Thursday, November 24, 2011

Guess What?

Today was Thanksgiving! I have stories, I really do. But until then, why don't you join me in playing Hipster Dress Up, because that's how far I've regressed after the trauma of post-Thanksgiving-dinner conversation.


I made a little Laura! She is wearing clothes I have, although in different colors. Does that make me an accidental hipster? Hipster Laura knitted her own scarf and her cardigan. She needs those glasses to see, so she's not being pretentious. She's wearing her skinny corduroy work pants, and those shoes she saw on Zappos and loved but couldn't afford! Isn't she adorable?

And here she is modeling the dress she couldn't afford from Modcloth! Notice how the dress actually fits her!

And here is casual Hipster Laura, ready for a night out with her friend, Hipster Jennifer! Notice Hipster Jennifer, wearing a Pink Floyd t-shirt JUST LIKE NORMAL JENNIFER DOES IN REAL LIFE.

Hipster Jennifer is frowning, because she disapproves of being called a hipster and because she's been made into a paperless paper doll. I thought it would be more realistic this way, because Real Jennifer is probably making that face at Real Laura right now.

And you play this game all while listening to happy music a la Juno. Don't you want to play?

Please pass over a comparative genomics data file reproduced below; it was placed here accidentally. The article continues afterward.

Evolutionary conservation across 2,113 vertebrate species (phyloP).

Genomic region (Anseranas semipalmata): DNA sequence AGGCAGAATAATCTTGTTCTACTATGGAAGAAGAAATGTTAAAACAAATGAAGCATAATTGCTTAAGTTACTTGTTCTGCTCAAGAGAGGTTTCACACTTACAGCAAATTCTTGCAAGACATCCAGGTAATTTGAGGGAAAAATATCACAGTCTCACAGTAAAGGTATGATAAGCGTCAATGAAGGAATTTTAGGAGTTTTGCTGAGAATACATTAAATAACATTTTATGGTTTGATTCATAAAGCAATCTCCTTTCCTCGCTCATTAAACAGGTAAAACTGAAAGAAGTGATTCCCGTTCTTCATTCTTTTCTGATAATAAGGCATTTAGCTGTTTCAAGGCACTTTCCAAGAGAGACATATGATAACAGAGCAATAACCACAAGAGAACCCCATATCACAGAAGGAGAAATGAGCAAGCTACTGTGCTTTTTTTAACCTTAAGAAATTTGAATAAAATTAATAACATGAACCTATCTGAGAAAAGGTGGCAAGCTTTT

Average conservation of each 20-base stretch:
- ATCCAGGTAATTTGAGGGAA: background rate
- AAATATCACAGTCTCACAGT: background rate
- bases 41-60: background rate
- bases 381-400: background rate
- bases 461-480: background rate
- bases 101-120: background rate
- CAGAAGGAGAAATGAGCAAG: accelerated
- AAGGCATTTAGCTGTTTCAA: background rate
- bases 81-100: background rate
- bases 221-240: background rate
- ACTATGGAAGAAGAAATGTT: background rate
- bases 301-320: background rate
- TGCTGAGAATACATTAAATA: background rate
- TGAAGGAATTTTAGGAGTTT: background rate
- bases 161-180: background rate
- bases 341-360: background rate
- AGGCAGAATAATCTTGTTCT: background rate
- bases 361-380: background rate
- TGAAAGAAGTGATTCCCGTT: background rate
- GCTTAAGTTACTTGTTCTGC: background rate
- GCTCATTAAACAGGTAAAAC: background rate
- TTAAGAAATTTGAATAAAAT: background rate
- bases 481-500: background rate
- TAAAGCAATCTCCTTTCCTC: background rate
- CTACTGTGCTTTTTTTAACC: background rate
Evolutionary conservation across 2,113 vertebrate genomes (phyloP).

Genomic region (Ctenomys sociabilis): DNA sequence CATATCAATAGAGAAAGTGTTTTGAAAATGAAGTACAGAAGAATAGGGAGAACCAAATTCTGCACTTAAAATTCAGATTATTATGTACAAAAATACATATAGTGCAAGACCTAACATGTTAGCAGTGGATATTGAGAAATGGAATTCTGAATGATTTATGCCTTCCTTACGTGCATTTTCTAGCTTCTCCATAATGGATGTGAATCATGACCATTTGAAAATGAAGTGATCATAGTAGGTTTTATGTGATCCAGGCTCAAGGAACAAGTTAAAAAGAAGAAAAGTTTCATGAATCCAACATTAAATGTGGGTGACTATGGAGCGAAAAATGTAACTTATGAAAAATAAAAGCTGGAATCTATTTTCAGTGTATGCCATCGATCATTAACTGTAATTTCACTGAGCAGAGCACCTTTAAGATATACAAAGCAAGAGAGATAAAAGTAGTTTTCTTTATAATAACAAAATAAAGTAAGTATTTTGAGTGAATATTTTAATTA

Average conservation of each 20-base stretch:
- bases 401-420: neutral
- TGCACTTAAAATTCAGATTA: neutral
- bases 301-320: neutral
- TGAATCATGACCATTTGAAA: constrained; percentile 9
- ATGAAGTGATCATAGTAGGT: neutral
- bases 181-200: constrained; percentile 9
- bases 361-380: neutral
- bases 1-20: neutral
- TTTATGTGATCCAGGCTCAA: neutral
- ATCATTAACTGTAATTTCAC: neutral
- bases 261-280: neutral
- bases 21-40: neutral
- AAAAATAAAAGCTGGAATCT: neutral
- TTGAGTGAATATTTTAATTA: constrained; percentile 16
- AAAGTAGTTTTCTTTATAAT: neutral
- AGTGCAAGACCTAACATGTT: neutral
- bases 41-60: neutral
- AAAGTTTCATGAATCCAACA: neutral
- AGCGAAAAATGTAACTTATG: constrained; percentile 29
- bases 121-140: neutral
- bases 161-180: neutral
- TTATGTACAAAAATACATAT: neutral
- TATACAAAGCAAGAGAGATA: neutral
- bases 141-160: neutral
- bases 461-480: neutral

Go on.

Today I am thankful for computer games, frozen pizza, and the early Thanksgiving Jennifer and I had on Tuesday. Best Thanksgiving ever, Jen. I am also thankful for my wonderful friends, my family, and my dog and cat. And for Twitter, Pinterest, and this blog, which means I am thankful for YOU. Happy Thanksgiving, everybody!

Sunday, November 20, 2011

This Is What Gun Control Legislation Is For

When guys think of hunting, they think of this:

Image courtesy

When I think of hunters, I see this:

When hunters think of deer, they see this:

Image courtesy

When I think of deer, I see this:

These mental images were unchanged today, after the visit we enjoyed.

I was showing Mom some adorable dresses I was attempting to con her into sewing for me when someone knocked on our door. Our FRONT door.

No one uses the front door. It shouldn't even be there, it is like an afterthought. The door sucks, it hardly opens, and every year a swarm of ladybugs squeezes through the crack in the seal around the door, dies, and we cart out the vacuum, suck up the bugs, and wish the people who designed our house had just left out the front door altogether. No one even has a key to this lock, by the way. If that were the only door into our house, we would never get inside.